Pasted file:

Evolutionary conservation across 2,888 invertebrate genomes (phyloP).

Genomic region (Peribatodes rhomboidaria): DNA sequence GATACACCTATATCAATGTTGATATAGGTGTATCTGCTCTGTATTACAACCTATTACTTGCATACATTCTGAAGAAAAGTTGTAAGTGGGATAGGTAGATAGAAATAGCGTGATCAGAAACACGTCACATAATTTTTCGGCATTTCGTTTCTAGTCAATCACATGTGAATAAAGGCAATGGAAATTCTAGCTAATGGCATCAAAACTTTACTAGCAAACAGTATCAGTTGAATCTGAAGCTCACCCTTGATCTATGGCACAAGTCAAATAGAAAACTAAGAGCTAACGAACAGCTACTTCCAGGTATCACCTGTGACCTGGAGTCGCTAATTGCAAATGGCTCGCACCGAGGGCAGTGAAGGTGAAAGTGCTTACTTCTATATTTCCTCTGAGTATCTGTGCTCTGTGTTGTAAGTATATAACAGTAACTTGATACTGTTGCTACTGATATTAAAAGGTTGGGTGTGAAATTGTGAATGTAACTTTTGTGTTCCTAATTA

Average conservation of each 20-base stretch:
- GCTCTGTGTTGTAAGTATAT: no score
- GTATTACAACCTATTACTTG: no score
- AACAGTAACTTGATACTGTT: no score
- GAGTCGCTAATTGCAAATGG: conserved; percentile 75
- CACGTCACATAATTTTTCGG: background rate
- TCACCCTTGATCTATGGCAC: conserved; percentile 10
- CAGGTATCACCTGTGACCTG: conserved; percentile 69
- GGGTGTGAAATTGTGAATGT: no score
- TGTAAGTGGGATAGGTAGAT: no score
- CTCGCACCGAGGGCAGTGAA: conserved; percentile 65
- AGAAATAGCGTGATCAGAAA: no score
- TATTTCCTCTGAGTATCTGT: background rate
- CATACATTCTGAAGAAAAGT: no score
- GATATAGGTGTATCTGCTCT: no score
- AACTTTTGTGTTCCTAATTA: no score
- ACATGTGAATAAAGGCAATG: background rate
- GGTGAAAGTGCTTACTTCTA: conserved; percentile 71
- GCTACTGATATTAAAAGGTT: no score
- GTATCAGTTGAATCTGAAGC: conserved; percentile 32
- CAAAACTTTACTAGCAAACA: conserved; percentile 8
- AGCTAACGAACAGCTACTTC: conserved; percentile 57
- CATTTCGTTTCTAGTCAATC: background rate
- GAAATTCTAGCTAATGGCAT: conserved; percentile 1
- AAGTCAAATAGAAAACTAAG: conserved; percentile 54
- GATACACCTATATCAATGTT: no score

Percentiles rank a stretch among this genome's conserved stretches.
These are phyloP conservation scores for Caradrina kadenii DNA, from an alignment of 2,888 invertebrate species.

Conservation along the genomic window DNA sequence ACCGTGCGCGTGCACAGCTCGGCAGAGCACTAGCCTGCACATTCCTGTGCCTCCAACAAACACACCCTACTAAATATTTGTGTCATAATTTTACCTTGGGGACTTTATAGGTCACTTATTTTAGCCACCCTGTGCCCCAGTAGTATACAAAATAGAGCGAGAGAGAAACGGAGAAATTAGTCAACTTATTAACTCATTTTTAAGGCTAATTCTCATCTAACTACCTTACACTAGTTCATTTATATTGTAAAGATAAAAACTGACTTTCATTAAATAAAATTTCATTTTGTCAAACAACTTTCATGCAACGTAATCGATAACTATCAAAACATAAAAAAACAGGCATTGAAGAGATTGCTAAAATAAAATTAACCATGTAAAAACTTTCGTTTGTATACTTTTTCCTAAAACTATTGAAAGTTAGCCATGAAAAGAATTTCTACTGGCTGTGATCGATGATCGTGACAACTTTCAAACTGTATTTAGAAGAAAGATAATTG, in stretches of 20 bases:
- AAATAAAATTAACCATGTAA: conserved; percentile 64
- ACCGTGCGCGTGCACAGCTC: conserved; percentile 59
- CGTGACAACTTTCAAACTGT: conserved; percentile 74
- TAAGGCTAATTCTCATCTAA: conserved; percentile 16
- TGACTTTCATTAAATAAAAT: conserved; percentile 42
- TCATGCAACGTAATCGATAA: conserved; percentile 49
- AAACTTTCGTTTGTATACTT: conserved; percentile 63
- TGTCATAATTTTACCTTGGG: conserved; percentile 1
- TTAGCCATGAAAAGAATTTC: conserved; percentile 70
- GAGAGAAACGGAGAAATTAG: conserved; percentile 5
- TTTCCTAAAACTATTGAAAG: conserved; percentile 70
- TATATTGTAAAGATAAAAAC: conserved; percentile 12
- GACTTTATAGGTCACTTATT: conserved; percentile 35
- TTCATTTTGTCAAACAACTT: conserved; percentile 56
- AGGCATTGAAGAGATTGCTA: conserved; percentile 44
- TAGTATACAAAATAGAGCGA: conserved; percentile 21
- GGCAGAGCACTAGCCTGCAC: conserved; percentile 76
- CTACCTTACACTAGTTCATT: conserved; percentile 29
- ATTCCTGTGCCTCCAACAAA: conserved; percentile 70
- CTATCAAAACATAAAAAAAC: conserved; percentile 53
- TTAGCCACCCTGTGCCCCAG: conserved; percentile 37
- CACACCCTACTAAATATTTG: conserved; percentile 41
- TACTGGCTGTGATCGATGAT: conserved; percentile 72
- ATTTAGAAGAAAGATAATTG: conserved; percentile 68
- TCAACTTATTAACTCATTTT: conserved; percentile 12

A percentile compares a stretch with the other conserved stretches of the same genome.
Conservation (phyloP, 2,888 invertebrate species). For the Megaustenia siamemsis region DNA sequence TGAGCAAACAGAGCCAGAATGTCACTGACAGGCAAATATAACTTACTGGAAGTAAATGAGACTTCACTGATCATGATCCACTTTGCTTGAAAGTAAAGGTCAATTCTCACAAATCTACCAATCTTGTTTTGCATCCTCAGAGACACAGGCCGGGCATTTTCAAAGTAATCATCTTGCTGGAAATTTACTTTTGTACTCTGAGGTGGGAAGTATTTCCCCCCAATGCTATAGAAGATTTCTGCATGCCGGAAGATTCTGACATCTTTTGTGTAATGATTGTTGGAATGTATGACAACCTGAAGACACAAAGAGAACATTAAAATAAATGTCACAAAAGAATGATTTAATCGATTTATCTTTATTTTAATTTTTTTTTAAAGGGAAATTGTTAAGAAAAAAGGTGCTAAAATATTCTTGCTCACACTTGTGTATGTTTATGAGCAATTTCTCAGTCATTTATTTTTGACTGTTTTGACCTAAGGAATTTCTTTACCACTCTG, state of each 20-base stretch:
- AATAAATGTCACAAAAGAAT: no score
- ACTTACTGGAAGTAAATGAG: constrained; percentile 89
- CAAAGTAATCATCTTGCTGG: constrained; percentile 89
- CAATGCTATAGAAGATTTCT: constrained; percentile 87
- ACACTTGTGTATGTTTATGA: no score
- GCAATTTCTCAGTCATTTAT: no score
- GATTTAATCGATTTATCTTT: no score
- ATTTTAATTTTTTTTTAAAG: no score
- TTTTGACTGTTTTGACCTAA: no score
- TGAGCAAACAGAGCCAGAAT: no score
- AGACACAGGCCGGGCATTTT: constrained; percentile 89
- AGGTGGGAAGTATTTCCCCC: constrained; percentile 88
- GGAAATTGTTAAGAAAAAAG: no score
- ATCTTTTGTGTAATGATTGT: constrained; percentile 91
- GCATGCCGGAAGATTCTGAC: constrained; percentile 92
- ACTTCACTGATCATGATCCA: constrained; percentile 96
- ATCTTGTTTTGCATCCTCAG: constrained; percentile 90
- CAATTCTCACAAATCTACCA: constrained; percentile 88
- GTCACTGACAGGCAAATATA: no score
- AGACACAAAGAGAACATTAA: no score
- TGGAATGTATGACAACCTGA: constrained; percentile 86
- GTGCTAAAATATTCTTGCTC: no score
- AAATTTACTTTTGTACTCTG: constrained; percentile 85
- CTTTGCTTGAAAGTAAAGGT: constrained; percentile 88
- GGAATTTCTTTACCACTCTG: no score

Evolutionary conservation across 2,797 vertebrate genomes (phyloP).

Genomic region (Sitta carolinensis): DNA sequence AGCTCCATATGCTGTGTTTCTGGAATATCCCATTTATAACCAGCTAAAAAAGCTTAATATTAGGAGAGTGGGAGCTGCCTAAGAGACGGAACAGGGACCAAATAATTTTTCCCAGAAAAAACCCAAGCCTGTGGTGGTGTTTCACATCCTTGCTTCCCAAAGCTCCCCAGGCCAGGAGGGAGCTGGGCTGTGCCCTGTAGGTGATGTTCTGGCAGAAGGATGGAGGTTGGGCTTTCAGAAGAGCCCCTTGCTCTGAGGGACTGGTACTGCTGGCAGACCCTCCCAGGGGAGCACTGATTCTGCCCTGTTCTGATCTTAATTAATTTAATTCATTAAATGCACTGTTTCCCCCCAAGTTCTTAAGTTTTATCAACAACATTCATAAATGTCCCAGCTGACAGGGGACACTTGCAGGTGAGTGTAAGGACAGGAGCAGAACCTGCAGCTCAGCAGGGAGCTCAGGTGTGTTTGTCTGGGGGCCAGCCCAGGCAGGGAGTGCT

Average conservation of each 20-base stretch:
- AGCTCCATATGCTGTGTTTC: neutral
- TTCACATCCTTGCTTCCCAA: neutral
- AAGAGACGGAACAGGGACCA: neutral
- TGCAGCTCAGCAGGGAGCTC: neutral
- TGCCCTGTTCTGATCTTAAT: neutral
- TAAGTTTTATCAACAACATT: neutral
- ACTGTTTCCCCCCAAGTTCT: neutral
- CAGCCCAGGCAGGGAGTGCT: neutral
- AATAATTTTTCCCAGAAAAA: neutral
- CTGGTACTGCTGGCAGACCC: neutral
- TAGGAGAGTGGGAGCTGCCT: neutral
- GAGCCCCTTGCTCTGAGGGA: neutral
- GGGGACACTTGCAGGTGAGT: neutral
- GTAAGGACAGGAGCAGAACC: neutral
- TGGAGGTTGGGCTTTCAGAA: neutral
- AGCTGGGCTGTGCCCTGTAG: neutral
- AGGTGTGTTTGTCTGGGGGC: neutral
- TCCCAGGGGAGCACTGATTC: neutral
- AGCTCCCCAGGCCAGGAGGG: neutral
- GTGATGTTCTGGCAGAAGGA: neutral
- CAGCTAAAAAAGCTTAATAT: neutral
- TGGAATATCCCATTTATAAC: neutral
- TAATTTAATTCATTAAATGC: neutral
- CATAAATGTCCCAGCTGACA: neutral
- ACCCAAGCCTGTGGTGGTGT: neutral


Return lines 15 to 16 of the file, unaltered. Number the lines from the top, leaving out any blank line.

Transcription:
- TATTTCCTCTGAGTATCTGT: background rate
- CATACATTCTGAAGAAAAGT: no score